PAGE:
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Plans submitted for construction of new electric substation for windfarm

12 Apr 2022 3 minute read
Carno Windfarm. Photo via Google

Elgan Hearn, local democracy reporter

Plans to build infrastructure that would collect all the energy produced by a windfarm near Carno, have been lodged with Powys County Council.

Sion Thomas of Amegni Renewables Ltd has submitted a planning application to build an electric substation, control building, parking area and an underground cable at Carno wind farm.

The proposal is part of the extension or third phase to the Carno Windfarm which is also known as “Carno III” and consists of 13 turbines.

The infrastructure was given permission along with the wind-turbines in 2017, but due to changes in where the buildings should go, a fresh application was needed.

Agent Mathew Munro of Natural Power Consultants in a planning statement: “The application proposes an on-site substation and control building in an alternative position to the consented location under the Carno III planning permission.”

Permission was previously given for  13 turbines with a maximum height of  126.5 metres and the ability to create 41.6 MW (megawatts) of electricity.

An amendment to the existing consent which has been given permission by the council, is to increase the wind-turbines maximum heigh to 149.9 metres to help “maximise” the wind farm’s efficiency.

The site of the new substation

The proposed new site for the substation and control building is around 100 metres north of where it should have been built.

Mr Munro added: “The proposed substation is larger in size than that granted by the original consent, as the control room is adjoined to the substation compound.

“The reason for the relocation is due to technical difficulties with the original location, preferred ground conditions, and the need for more space to incorporate the control room.”

In front of the control building there is a proposed hard-standing area for vehicle parking.


The control room will house the switchgear, metering, control, and communication equipment required to operate the wind farm and will be sited inside the fencing of the proposed substation area.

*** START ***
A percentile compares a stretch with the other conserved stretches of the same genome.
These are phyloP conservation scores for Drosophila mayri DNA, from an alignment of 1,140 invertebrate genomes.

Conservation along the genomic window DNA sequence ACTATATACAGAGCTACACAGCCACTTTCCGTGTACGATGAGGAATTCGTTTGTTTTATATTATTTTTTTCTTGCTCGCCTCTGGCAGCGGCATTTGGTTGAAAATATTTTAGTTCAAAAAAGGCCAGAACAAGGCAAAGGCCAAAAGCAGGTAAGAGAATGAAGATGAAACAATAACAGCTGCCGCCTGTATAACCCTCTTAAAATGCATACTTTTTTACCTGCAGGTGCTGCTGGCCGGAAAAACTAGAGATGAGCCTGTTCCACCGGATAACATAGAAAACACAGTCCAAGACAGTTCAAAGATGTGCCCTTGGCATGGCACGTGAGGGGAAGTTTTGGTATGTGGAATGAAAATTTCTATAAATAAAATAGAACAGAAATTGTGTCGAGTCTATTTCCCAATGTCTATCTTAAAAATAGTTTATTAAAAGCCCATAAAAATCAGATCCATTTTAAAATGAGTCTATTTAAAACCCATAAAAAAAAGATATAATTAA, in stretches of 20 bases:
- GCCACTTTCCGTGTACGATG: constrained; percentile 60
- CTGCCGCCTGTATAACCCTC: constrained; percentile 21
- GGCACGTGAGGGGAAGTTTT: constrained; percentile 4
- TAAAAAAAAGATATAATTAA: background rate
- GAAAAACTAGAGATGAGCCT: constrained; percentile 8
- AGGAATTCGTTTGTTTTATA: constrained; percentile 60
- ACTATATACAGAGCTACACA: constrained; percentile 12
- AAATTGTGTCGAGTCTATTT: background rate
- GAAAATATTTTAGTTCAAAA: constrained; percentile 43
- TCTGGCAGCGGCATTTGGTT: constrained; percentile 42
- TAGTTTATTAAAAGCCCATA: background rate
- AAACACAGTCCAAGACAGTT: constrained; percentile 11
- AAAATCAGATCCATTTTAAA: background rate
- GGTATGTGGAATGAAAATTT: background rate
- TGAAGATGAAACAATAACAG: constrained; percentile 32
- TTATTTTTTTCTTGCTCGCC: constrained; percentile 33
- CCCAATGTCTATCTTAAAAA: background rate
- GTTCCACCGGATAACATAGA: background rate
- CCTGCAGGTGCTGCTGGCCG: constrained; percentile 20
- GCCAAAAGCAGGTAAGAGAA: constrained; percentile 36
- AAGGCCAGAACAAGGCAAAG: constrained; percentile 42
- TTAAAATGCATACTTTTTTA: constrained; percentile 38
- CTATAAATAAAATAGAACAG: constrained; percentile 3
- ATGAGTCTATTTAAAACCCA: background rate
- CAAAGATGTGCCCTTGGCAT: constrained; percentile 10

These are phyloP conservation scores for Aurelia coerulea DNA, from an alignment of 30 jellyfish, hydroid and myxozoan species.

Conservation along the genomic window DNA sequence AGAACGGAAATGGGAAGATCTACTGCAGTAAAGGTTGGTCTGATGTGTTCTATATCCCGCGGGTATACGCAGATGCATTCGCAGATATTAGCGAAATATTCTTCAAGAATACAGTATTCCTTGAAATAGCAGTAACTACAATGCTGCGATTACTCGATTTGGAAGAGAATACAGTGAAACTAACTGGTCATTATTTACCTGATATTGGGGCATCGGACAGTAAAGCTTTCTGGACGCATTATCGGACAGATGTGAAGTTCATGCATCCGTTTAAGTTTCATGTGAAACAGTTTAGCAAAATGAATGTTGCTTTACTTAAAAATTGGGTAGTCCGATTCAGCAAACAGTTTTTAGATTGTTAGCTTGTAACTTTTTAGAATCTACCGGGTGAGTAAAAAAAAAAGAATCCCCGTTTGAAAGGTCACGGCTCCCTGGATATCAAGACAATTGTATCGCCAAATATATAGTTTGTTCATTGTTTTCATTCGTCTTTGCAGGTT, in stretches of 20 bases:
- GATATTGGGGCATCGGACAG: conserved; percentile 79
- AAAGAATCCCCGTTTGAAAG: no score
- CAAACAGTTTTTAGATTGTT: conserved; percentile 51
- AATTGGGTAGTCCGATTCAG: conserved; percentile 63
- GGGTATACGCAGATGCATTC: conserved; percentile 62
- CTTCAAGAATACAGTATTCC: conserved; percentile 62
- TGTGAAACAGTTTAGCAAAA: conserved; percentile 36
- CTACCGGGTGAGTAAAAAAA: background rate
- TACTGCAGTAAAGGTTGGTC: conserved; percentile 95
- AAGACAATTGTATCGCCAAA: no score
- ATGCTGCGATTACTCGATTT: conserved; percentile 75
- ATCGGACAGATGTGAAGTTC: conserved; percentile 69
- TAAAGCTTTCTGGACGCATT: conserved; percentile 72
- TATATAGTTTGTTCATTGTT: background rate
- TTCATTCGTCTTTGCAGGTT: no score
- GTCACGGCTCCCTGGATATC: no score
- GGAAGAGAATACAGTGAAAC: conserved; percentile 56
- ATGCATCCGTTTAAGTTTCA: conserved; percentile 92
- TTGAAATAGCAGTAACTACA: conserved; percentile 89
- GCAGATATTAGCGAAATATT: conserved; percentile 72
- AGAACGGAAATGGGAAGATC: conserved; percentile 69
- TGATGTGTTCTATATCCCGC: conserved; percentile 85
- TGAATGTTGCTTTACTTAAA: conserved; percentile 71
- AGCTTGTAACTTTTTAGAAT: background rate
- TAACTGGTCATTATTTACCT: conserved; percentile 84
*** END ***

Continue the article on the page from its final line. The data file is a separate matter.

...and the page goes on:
Mr Munro said: “This proposed development is considered key infrastructure, which will allow for the generation of renewable energy and contribute to the reduction of greenhouse gases reducing the need for fuel from finite resources.”

The village of Carno is 4.5 kilometres to the north east and the town of Llanidloes 8.5 kilometres to the south east of the site.

A decision by Powys planners is expected by May 30.

The Carno I Wind Farm was developed by RWE Npower and became operational in 1996.

The site consists of 56 wind turbines with a total icapacity of 33.6 MW.

The Carno II Wind Farm was developed by Amegni and became operational in 2009.

The site consists of 12 Siemens wind turbines and has a total capacity of 15.6 MW.

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Linda Jones
Linda Jones
2 years ago

Wind farms are a blight on the landscape and only produce electricity when it very windy. Dreadful idea. Why not tidal energy from Swansea Bay and Bristol Channel

2 years ago
Reply to  Linda Jones

Hi Linda, I disagree with what you’ve said regarding the “blight of wind farms.” I think they’re a fantastic approach to aid in a successful energy transition. The Swansea Tidal Array will not be finished anytime soon, and will not have the supply to meet the demand. To meet the demand, our energy will need to be generated from numerous sources, one of which is the aforementioned wind power, which is both clean and green. Not only that, they can look fantastic when they’re utilised effectively, both on and offshore. If you don’t like how they look, then I am… Read more »

Francis Underhill
2 years ago
Reply to  Richard

I fully agree with you Richard! As an added benefit they kill all those pesky birds that keep flying about annoying me and making a racket! Good riddance I say. Moreover, they act as a fantastic defence in case of aerial invasion from the Russians- I cant get enough of them.

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